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Advanced Materials

Low-Temperature Fusion of Polymeric Nanostructures Using Carbon Dioxide

Authors

  • Y. Yang,

    1. Department of Chemical and Biomolecular Engineering, The Ohio State University, Columbus, OH 43210, USA
    2. Nanoscale Science and Engineering Center for Affordable Nanoengineering of Polymeric Biomedical Devices, The Ohio State University, Columbus, OH 43210, USA
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  • D. Liu,

    1. Department of Chemical and Biomolecular Engineering, The Ohio State University, Columbus, OH 43210, USA
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  • Y. Xie,

    1. Nanoscale Science and Engineering Center for Affordable Nanoengineering of Polymeric Biomedical Devices, The Ohio State University, Columbus, OH 43210, USA
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  • L. J. Lee,

    1. Department of Chemical and Biomolecular Engineering, The Ohio State University, Columbus, OH 43210, USA
    2. Nanoscale Science and Engineering Center for Affordable Nanoengineering of Polymeric Biomedical Devices, The Ohio State University, Columbus, OH 43210, USA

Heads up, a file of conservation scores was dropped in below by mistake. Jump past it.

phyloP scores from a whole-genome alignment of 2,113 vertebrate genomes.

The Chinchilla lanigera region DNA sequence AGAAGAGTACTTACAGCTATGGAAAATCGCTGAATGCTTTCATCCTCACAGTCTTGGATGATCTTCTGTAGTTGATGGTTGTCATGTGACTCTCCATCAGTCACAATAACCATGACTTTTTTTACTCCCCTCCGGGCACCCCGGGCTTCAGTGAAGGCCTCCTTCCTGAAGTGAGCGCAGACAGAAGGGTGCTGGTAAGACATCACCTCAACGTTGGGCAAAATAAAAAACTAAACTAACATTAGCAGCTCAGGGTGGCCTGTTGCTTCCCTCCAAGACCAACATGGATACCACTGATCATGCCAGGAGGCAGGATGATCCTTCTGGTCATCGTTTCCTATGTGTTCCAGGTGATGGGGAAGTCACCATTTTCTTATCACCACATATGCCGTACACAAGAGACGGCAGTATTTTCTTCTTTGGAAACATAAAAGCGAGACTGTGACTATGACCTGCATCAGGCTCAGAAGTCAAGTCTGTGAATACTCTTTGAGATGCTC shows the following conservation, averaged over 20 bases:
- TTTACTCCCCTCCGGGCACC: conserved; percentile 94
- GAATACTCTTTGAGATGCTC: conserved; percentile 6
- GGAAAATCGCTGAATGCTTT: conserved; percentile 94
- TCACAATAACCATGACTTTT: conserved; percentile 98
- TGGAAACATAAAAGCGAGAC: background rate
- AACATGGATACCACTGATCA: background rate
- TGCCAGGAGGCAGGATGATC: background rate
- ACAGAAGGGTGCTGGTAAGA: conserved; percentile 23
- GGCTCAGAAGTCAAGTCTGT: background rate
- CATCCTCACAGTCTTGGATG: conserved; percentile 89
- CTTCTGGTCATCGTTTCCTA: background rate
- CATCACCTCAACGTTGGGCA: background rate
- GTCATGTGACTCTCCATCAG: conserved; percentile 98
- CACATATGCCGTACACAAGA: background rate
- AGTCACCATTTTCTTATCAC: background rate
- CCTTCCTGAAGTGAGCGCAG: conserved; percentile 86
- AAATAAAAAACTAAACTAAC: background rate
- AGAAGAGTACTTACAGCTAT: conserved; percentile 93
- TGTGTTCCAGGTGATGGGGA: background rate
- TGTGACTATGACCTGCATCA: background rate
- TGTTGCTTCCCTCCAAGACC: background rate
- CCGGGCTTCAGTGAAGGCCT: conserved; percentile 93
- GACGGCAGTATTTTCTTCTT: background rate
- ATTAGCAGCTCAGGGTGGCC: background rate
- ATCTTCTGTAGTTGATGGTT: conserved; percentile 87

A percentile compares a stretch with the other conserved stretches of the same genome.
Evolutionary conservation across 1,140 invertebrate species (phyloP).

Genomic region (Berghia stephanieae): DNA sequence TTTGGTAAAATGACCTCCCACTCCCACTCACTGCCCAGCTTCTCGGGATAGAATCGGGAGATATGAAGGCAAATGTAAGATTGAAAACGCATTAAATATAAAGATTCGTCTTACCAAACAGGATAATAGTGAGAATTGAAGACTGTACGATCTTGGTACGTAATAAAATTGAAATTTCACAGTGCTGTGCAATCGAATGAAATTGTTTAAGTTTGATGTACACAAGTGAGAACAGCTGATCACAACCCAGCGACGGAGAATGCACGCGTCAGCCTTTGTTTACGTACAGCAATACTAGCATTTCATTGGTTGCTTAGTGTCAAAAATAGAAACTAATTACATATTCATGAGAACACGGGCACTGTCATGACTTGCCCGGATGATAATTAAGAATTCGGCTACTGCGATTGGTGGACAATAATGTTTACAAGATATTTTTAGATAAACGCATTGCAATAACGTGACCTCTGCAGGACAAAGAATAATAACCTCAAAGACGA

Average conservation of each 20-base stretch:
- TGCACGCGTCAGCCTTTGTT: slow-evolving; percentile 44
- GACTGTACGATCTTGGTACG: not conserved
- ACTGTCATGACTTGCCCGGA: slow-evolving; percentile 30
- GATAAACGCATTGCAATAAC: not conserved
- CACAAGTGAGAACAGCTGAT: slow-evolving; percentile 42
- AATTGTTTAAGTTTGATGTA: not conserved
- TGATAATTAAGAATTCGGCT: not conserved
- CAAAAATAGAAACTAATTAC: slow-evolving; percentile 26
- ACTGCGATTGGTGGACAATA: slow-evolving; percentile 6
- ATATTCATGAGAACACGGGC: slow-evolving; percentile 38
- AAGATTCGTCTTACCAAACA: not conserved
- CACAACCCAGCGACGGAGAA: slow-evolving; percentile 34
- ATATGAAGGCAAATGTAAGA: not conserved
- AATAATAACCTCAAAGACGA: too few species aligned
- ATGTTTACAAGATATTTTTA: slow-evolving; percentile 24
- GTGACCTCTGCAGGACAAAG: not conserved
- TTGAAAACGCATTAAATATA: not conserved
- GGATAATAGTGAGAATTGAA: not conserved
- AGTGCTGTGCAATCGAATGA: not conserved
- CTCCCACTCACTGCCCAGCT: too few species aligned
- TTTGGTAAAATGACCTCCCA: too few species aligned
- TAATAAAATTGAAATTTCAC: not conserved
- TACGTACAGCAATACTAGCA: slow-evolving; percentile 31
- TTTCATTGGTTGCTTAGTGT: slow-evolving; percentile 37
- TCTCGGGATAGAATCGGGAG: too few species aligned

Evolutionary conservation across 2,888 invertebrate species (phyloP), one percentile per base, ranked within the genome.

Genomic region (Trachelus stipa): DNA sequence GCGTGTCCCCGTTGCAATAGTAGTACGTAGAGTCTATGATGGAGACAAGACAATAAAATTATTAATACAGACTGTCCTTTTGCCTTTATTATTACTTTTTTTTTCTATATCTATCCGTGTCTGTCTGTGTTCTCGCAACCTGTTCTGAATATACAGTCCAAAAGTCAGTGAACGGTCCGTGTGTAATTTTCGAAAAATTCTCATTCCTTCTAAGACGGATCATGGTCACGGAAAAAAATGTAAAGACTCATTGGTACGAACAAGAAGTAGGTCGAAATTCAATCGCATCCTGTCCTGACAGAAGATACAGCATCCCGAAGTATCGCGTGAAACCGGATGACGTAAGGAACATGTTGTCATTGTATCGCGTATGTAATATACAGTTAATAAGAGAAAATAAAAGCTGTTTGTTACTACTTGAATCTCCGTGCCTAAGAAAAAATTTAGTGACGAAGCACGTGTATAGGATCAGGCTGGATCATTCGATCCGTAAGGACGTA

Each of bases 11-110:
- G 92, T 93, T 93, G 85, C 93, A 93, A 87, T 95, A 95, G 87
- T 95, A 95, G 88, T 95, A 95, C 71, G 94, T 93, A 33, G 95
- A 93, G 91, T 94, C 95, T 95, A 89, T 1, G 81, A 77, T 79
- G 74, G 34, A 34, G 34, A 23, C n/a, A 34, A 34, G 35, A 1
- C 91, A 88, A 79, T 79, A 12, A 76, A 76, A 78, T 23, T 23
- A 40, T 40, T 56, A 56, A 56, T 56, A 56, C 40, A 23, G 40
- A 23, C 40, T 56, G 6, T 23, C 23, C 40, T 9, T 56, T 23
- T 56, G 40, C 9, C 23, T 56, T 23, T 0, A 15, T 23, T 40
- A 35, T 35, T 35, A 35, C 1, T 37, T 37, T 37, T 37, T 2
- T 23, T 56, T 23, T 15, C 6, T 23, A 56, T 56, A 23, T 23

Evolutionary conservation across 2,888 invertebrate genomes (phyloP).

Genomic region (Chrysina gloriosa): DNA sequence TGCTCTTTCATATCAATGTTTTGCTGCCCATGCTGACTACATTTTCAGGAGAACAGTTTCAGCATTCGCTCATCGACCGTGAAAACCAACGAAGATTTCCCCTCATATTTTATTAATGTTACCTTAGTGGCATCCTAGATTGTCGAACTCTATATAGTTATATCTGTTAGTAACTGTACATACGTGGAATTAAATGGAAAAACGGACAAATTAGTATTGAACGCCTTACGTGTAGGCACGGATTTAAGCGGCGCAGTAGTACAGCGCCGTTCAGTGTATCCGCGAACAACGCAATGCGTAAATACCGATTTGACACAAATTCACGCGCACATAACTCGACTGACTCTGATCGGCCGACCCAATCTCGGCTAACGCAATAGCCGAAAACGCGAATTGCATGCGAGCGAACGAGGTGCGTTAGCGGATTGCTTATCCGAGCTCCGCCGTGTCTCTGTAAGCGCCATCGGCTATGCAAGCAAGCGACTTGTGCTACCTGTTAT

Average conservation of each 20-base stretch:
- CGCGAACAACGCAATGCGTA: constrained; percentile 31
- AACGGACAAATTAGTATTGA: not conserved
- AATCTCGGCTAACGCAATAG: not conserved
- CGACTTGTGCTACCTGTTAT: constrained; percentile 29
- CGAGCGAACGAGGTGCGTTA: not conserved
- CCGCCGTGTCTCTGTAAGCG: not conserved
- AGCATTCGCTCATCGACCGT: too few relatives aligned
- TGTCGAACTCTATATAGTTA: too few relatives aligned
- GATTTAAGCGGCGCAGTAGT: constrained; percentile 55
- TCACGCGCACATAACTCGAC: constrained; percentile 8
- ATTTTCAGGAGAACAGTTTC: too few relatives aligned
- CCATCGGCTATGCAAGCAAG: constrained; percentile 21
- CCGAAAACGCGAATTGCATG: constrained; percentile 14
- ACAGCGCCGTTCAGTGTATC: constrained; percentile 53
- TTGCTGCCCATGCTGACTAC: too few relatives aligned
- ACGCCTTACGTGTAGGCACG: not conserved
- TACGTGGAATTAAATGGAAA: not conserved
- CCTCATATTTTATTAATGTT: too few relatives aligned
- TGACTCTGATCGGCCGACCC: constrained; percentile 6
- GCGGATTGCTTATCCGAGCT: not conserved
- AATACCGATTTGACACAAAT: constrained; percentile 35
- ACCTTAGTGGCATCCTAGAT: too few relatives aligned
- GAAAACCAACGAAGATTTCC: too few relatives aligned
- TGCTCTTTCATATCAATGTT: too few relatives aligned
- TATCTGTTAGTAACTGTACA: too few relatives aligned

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  • D. L. Tomasko

    1. Department of Chemical and Biomolecular Engineering, The Ohio State University, Columbus, OH 43210, USA
    2. Nanoscale Science and Engineering Center for Affordable Nanoengineering of Polymeric Biomedical Devices, The Ohio State University, Columbus, OH 43210, USA
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  • This work was partially supported by the NSF-sponsored Nanoscale Science and Engineering Center for Affordable Nanoengineering of Polymeric Biomedical Devices (NSEC-CANPBD) at The Ohio State University. Supporting Information is available online from Wiley InterScience or from the author.

Abstract

A low-temperature fusion method for preparing polymeric nanostructures based on low-pressure CO2-enhanced chain mobility at the nanoscale is presented. Characterization of the structures reveals a pressure-tunable rubbery layer on the surface. The successful fusion of polymeric nanostructures (see figure) at temperatures below the bulk glass-transition temperature of the polymer is demonstrated. The technique has potential for the assembly of 3D micro/nanoscale polymeric devices for biomedical applications.

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